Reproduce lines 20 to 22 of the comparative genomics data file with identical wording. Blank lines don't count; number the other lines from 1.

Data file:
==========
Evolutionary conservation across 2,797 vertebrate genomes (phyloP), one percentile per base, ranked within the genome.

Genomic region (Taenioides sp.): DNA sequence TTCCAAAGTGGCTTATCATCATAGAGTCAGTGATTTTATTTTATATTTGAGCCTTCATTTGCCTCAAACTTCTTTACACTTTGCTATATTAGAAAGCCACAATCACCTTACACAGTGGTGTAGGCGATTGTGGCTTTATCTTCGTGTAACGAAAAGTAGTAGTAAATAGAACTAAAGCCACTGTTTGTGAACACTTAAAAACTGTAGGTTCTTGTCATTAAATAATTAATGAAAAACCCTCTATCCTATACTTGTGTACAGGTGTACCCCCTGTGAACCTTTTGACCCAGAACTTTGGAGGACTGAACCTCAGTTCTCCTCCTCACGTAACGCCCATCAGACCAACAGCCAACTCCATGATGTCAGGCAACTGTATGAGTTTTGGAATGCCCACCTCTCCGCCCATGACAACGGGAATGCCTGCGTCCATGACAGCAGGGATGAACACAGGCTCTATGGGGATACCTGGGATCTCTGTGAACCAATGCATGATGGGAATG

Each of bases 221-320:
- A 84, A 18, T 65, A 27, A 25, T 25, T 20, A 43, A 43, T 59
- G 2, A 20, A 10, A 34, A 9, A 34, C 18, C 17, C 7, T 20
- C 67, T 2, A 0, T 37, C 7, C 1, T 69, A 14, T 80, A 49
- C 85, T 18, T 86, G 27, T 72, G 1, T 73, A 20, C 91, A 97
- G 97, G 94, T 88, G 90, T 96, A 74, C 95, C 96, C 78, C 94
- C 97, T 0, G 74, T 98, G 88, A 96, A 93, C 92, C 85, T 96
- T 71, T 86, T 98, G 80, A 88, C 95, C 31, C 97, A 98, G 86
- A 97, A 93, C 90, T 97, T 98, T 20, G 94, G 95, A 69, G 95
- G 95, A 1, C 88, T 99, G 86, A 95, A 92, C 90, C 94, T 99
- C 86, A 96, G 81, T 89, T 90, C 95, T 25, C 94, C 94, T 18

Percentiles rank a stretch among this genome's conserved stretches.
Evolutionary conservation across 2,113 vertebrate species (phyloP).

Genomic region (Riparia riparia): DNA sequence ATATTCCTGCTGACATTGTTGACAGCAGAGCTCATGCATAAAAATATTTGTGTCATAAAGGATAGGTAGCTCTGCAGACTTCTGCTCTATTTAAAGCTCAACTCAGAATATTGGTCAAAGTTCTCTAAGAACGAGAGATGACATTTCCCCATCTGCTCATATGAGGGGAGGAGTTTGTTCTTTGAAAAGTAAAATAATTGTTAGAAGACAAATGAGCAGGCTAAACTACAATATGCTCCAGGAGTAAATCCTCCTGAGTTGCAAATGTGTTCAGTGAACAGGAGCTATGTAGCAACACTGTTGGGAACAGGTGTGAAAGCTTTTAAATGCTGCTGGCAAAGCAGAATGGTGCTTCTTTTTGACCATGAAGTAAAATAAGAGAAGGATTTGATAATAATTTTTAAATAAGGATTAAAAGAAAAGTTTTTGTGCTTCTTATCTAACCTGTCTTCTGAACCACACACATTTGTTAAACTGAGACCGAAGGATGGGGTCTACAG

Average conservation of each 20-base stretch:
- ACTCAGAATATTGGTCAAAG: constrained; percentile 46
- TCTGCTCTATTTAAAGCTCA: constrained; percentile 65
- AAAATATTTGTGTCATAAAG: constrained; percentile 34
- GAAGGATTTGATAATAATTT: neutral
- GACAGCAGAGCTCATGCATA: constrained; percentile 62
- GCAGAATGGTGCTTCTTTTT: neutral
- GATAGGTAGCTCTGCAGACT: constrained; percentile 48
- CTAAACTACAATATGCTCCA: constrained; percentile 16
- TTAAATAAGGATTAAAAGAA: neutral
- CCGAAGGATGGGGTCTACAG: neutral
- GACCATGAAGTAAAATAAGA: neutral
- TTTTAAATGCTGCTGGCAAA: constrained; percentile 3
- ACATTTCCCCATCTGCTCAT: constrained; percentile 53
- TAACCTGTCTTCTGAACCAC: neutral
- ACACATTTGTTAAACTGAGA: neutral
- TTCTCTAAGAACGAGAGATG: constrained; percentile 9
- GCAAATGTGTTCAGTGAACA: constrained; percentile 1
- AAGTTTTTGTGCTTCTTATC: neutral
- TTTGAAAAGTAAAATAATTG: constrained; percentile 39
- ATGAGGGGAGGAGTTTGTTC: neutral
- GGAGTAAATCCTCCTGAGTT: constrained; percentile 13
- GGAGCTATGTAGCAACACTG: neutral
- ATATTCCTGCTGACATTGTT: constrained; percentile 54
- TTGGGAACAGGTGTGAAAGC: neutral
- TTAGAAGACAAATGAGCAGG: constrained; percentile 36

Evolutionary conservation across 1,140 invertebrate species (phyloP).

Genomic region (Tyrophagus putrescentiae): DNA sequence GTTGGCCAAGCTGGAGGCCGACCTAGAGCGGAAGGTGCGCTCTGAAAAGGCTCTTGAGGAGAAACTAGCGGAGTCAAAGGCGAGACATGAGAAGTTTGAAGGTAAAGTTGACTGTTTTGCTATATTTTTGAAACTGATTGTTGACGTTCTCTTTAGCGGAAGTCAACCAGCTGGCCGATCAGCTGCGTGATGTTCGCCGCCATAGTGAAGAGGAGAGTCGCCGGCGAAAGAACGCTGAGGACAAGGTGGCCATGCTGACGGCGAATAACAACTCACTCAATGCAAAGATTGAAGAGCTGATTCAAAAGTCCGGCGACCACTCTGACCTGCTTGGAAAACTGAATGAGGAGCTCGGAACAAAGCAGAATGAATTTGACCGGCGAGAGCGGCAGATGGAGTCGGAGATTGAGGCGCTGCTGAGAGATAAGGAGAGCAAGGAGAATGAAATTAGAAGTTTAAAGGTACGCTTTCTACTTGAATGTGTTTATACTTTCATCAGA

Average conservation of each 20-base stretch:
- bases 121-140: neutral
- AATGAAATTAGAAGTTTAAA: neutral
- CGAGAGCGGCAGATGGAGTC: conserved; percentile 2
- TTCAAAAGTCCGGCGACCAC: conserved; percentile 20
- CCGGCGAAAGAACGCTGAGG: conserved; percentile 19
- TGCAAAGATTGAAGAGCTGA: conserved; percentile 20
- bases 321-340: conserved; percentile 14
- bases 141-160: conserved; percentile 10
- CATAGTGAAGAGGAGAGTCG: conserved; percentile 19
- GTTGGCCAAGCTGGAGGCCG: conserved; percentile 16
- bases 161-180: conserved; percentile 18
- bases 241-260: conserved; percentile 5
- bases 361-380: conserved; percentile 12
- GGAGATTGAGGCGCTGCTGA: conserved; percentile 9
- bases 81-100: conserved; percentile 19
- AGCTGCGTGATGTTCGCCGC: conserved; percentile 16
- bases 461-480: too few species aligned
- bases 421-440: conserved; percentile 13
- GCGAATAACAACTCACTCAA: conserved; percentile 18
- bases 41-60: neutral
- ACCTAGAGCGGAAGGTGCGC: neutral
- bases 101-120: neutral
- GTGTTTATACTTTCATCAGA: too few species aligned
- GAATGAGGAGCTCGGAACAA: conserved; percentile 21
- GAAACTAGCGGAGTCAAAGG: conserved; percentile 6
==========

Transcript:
- AAAATATTTGTGTCATAAAG: constrained; percentile 34
- GAAGGATTTGATAATAATTT: neutral
- GACAGCAGAGCTCATGCATA: constrained; percentile 62